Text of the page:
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The Complexity of Autism and Issues in Diagnosing the Syndrome Part II

Although some medical scientists agreed upon the new features discovered and explained by Kanner, others didn’t accept his ideas, claiming that autism couldn’t be separated from other neurological disorders. Many medical scientists disagreed with Kanner and completely refused to see autism as a distinctive syndrome. This was due to the fact that Kanner failed to clarify various aspects of autism, leaving serious gaps in his research.

By contrast, scientists who accepted Kanner’s ideas quickly began to apply his model of diagnosis in their psychiatric practice. However, considering the fact that Kanner’s concept of autism was confusing, most medical scientists who adopted his theories applied the model of diagnosis too widely. Due to misinterpretation of Kanner’s ideas, more and more people who suffered from neurological disorders were inappropriately diagnosed with autism.

The concept of autism was finally clarified by Rutter in the late 70’s. Rutter introduced new terminologies and developed new theories that would adjust the overall interpretation of autism. In an attempt to eliminate the confusion that surrounded the concept of autism, Rutter focused his work on improving Kanner’s model of diagnosis. Some of the new criteria introduced by Rutter in the process of diagnosing autism were:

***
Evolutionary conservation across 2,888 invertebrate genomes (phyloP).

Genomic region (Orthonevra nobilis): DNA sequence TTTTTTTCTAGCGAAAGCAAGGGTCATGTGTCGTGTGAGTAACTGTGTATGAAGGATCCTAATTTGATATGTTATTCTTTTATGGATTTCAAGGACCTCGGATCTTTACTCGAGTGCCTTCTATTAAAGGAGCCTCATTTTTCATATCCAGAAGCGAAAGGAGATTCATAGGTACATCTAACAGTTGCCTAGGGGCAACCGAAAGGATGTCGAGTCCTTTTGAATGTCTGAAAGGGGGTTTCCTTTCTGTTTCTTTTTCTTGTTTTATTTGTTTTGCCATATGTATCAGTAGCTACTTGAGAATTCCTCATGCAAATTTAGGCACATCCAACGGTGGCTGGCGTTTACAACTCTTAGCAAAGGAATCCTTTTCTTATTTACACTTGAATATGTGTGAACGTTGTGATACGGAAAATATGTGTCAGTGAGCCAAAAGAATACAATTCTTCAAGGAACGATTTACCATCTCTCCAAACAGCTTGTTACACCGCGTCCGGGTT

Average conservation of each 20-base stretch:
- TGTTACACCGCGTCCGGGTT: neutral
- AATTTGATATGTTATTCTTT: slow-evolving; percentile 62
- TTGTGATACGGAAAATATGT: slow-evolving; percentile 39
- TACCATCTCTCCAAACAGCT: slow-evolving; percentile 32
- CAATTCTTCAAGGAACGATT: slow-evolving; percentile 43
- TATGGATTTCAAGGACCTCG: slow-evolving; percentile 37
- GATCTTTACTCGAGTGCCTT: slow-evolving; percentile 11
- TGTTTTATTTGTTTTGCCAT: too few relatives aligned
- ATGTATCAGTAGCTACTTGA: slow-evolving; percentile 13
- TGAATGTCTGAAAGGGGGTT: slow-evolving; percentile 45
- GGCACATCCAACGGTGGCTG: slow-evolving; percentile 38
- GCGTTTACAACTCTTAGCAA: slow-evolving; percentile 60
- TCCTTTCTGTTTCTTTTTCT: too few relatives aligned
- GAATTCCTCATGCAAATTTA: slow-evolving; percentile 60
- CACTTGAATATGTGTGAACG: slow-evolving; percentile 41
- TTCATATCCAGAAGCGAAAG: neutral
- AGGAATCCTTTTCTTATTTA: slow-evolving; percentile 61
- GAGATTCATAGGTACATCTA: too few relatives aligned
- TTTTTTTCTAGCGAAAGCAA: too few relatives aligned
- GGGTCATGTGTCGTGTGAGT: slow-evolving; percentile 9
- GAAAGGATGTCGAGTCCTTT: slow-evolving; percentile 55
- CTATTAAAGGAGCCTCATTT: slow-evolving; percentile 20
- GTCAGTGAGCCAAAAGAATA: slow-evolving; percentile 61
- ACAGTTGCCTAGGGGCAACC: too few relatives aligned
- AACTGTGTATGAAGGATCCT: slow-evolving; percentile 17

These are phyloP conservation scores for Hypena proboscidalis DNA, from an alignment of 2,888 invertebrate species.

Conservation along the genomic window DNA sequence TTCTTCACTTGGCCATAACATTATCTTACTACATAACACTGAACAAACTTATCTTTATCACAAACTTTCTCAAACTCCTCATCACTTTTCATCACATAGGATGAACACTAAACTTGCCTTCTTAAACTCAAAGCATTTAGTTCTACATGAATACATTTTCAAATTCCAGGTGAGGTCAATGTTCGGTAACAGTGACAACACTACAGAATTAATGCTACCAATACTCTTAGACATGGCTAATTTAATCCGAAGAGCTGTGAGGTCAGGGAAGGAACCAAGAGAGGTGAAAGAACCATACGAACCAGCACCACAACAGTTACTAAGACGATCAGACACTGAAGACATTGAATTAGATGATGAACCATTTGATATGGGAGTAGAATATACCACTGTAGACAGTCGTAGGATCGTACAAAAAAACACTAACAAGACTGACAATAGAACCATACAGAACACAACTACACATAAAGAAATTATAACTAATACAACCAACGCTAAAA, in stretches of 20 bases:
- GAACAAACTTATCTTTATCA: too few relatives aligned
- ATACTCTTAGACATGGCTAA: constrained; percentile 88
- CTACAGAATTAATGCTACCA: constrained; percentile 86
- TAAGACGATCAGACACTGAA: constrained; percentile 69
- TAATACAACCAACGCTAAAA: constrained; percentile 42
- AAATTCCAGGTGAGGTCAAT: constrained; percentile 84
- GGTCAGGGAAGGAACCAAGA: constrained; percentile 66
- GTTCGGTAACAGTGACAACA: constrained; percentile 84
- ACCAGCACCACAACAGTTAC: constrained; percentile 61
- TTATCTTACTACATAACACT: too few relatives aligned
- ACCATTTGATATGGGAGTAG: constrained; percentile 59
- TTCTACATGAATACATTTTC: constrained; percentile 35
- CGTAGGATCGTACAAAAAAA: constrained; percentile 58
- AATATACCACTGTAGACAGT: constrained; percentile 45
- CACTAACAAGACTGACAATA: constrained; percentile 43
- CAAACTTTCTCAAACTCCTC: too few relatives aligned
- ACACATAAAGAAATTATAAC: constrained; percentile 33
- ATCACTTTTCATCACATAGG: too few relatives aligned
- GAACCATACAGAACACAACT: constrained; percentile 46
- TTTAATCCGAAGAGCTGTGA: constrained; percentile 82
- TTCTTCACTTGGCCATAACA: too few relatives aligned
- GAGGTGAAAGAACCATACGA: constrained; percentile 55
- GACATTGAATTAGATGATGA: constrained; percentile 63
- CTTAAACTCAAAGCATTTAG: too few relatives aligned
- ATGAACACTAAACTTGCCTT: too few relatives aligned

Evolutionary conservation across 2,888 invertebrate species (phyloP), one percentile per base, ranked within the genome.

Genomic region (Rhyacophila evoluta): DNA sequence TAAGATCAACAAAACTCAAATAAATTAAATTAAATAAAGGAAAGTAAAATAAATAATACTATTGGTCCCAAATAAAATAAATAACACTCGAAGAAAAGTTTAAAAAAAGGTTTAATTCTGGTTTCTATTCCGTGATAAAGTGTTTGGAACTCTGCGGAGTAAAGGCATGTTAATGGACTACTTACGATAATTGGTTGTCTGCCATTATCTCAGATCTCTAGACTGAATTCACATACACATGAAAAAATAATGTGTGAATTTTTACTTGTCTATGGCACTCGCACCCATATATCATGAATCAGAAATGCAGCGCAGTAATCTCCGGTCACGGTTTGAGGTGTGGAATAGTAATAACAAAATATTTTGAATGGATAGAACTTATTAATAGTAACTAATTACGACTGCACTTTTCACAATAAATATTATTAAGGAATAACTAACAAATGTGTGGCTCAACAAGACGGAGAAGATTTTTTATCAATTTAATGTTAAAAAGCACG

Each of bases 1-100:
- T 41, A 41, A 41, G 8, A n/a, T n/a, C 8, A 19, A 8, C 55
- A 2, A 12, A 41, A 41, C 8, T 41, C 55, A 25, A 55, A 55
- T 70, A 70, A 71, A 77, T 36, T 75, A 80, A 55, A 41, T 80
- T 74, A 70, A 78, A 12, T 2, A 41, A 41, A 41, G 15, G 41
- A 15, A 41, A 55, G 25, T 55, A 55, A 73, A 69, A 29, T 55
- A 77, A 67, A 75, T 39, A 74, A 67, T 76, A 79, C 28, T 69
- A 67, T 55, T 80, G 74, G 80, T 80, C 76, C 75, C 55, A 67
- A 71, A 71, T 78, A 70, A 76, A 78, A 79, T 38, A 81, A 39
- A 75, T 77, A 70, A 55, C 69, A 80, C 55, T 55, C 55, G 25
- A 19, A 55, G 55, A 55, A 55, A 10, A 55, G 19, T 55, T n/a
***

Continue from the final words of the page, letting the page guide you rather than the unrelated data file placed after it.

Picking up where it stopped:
– Onset of the syndrome in early childhood, by the age of 30 months;

– Abnormal social development (regarded separately from intellectual development);

– Slow and impaired development of speech (regarded separately from intellectual development);

– Poor adaptation skills, stereotype behaviors and insistence on routine.

While Kanner claimed that autism and intellectual retardation should be regarded as two separate, distinctive units, Rutter revealed that the concept of autism included some degree of intellectual retardation. Rutter refused to accept that autism should be diagnosed without measuring the levels of performance intelligence and proved that Kanner’s syndrome and impaired cognitive functions went hand in hand. While this fact may seem controversial and contradictory to Kanner’s findings, the truth is that the Austrian scientist failed to correctly measure the IQ levels of the subjects he studied. In fact, Kanner only discovered good memory and logical skills in his subjects, not accounting for other aspects of performance intelligence. Rutter explained that in spite of their good memory and good logical skills, most autistics present some degree of impaired mental judgment.

Rutter’s work had clarified many aspects of autism, enabling medical scientists to diagnose the syndrome in a more precise and approachable manner. Rutter’s improved model of diagnosis was a huge step forward in the practice of psychiatry, clarifying certain aspects omitted by his predecessors. Although there are still many uncertain aspects regarding the syndrome identified by Kanner, nowadays medical scientists are able to correctly diagnose children with autism.

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